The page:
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On the Lizzie Borden Case, Have You Ever Wondered…

04 Mar

Add-ons:

Have you ever wondered why:

Winnie French was so adamant to testify on behalf of Grace Howe & Helen Leighton at the Probate Hearing against Charles Cook’s claim of ownership of the Henry House?

Orrin Gardner had so little tribute in ink when he died, although it was highly deserved?

What specifically Bailey Borden sold of Lizzie & Emma’s possession in his Fall River store acquired from Hamilton Gardner?

Why there was so little reporting of Lizzie writing a blank check to Ernest Terry as she lay dying on her last day of life?  (All those people at the bank knew.)

Why Charles Cook parked his car in Lizzie’s garage and then charged the heating to her estate?

Why Ernest Terry went to work for Charles Cook after Lizzie died?

Why Grace Howe, with a keen eye for antiques, left so much of it?

Why so many of Lizzie’s good books ended up with Marian Reilly?

Well, I hope to have answers to some of this to post later.

Back home and much to catch up with.

***********

Note:   Some people wonder the same thing as stated in this comment I received from “Norman Pound”:

“Inquisitive thirst comes on strong as I wait for your book and/or screenplay! This theatrical passage is evidence that it is impossible to endure another year without the pleasure of your literary talent and aptitude for investigation collected in manuscript form. Us Lizzie lovers await, chatting numerously, “When Phaye? When?””

The answer is:  “I don’t do things in a hurry.”   😉

There’s much to wonder about in the Lizzie Borden case, whether at its core or on the periphery.  Here’s just a few things:

Have you ever wondered if Lizzie knew Nance O’Neil had married Alfred Devereaux Hickman in 1916, becoming his second wife?   (A widower for only one year, his first wife died in 1915).

And, have you ever wondered if Lizzie went to any of those movies Nance O’Neil was in?  She certainly lived long enough to read, if not actually see, Nance’s transition from the theatre to the silent screen and then in speaking roles.

And – as to those movies – here’s an interesting tidbit:

John B. Colton (1889–1946),  was a New York dramatist whose plays include Nine Pine Street (1933), based on the Borden murder case.  (He also co-wrote Rain (1922), based on a Somerset Maugham story).   But here’s the thing – Colton co-wrote “Call of the Flesh”, a film featuring Nance O’Neil released August 16, 1930.  And less than 3 years later on April 27, 1933, Nine Pine Street premiered at the Longacre Theatre and starred Lillian Gish as “Effie Holden.”  It played for 28 performances and closed in mid May, 1933.  Do you wonder if  Colton spoke to Nance about Lizzie Borden and was thereby inspired to write Nine Pine Street?  Something to ponder.

Here’s what was going on around that time:

February 18, 1933 New York Magazine article on LMH “the mysterious alter ego of Franklin D. Roosevelt.
March 24, 1933 4th & Final Probate Court acctg. filed by Cook on Lizzie’s Will – period Nov. 28, 1932 thru March 3, 1933.
March 3, 1933 Grace Hartley Howe & Helen Leighton sign 4th & Final Account of Probate.
March 4, 1933 Franklin Delano Roosevelt is inaugurated as the 32nd U.S. president.
April 13, 1933 Emma’s estate sells Maplecroft.                                        (LR561)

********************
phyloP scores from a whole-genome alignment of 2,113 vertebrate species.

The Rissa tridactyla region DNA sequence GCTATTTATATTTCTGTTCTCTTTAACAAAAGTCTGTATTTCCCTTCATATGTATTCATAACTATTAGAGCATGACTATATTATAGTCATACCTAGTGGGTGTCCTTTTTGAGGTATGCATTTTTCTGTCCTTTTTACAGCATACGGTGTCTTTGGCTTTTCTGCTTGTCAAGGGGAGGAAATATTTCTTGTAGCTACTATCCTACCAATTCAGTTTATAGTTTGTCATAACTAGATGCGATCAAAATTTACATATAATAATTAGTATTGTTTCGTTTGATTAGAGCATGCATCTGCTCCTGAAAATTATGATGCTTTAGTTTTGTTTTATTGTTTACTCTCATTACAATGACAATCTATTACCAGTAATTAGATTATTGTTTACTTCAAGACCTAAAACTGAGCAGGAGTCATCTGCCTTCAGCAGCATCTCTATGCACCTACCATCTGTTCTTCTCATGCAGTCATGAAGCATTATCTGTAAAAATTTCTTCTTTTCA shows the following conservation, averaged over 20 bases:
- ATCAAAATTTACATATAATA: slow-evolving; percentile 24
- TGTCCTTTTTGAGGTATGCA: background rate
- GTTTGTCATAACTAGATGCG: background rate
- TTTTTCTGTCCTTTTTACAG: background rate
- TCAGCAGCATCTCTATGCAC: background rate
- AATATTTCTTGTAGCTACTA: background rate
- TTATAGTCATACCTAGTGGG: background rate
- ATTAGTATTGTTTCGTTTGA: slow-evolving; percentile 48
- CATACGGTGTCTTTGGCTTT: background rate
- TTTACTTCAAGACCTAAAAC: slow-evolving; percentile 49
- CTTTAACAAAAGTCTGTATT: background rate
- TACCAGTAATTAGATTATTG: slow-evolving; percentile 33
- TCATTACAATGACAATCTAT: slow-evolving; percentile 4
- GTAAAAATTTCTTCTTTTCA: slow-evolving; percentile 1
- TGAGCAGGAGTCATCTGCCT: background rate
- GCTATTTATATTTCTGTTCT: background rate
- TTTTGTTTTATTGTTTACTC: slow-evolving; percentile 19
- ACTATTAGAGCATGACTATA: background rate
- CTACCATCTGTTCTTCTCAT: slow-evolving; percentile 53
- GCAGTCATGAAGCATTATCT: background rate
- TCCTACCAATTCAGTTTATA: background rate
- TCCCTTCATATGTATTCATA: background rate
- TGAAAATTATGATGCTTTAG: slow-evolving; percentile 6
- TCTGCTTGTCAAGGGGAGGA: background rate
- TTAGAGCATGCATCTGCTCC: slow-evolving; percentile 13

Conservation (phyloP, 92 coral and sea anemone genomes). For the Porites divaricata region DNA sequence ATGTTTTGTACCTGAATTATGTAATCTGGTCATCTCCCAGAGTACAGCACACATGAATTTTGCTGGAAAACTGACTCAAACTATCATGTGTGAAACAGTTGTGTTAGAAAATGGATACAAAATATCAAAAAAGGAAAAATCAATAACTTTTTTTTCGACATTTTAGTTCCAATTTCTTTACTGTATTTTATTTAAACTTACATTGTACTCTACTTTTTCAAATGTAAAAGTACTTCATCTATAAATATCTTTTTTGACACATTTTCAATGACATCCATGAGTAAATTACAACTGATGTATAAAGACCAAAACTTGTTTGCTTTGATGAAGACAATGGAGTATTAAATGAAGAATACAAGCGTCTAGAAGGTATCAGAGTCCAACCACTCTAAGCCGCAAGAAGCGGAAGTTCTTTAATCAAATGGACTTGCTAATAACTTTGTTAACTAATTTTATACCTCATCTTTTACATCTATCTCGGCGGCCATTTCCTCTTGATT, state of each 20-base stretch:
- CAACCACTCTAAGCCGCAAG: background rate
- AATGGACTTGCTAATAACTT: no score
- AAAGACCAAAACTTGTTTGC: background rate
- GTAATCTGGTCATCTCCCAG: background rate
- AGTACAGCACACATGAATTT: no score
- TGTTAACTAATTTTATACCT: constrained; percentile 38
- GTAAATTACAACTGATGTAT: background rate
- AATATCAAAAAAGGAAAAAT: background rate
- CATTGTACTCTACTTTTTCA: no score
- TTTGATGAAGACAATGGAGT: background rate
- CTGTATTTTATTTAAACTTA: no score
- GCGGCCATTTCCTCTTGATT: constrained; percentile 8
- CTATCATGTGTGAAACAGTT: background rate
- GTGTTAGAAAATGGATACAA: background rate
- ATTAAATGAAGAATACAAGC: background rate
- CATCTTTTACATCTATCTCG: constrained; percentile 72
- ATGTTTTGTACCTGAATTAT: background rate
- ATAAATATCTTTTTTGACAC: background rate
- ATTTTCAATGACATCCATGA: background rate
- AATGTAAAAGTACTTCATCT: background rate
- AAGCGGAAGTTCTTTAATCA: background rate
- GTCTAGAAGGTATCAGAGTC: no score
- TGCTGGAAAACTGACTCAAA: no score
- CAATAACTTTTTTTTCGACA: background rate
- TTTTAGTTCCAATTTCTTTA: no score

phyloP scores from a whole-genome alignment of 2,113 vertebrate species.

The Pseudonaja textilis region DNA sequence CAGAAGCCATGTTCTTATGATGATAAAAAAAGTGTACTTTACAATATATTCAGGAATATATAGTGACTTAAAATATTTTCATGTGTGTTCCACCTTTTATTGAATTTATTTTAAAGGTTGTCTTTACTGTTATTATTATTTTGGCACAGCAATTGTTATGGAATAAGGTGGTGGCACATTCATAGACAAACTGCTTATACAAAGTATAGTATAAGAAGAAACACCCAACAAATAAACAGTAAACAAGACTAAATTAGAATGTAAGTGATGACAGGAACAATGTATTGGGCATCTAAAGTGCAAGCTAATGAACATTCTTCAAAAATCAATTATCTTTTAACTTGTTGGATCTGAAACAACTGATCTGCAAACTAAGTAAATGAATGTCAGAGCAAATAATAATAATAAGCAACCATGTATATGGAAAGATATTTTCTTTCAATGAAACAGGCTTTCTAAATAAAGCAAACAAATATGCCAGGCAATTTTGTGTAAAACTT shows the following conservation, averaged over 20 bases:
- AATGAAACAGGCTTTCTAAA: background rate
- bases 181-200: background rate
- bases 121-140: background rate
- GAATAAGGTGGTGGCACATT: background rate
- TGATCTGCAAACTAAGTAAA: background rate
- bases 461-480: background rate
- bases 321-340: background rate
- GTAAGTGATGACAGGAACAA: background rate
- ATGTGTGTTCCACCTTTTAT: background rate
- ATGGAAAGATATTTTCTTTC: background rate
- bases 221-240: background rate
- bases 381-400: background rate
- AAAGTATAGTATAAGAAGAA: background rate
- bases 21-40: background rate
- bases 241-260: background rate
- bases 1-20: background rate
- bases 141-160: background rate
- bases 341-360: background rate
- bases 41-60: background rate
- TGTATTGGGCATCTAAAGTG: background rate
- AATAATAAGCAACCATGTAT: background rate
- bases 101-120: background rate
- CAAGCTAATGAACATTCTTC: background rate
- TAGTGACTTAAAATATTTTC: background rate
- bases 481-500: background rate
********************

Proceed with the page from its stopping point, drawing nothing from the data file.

April 27, 1933 The play: Nine Pine Street opens on Broadway at Longacre Theatre starring Lillian Gish as Lizzie Borden.

And here’s something else I have always wondered about:

Why didn’t Abby have Bridget fix eggs on that August 4, 1892 Thursday morning instead of the 5 day old cold mutton and mutton soup?  After all, Uncle John Morse had picked them up from Frederick Eddy at Andrew’s farm in Swansea just the evening before and brought them back per Andrew’s request.  Those eggs were most likely in the kitchen pantry Wednesday night and Thursday morning.  I wonder if Abby asked Andrew what he wanted for breakfast and suggested the eggs.  I wonder if Andrew, with both testeronic and assertive dominance said: “No.  I’ll be selling those eggs.  Serve the mutton.  Waste not, want not.”   If so, one cannot help but wince and sigh yet again for poor Abby.

Too bad Lizzie didn’t get up earlier.  Abby might have asked her what she wanted for BREAKFAST instead of (according to Lizzie’s Inquest Testimony) what she wanted for dinner, i.e., the noon day meal.  I wonder if Lizzie would have stomped her foot and said: “Mutton?!!  No!!! I want eggs!”

Just a few things to wonder about.  There’s more, but I’m out of time and American Idol is on with the results of the next four to get booted off.

Hmmm, something to ponder.

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3 responses to “On the Lizzie Borden Case, Have You Ever Wondered…

  1. Norman Pounds

    March 5, 2010 at 4:19 AM

    Inquisitive thirst comes on strong as I wait for your book and/or screenplay! This theatrical passage is evidence that it is impossible to endure another year without the pleasure of your literary talent and aptitude for investigation collected in manuscript form. Us Lizzie lovers await, chatting numerously, “When Phaye? When?”

     
  2. Mirella Patzer

    March 7, 2010 at 5:35 PM

    Thank so much for leaving a comment on my blog. I’ve had your blog listed under my favourites on my website and my blogs for years! And now I’ve finally met you! So glad we’re following each other. Did you know I wrote a bio about Lizzie Borden on my History and Women Blog? I find her fascinating.

     
  3. Fiz

    March 6, 2011 at 5:35 PM

    Norah Lofts, a famous English writer, said she was more interested and appalled by the recurrent mutton than by what Lizzie may or may not have done!

     

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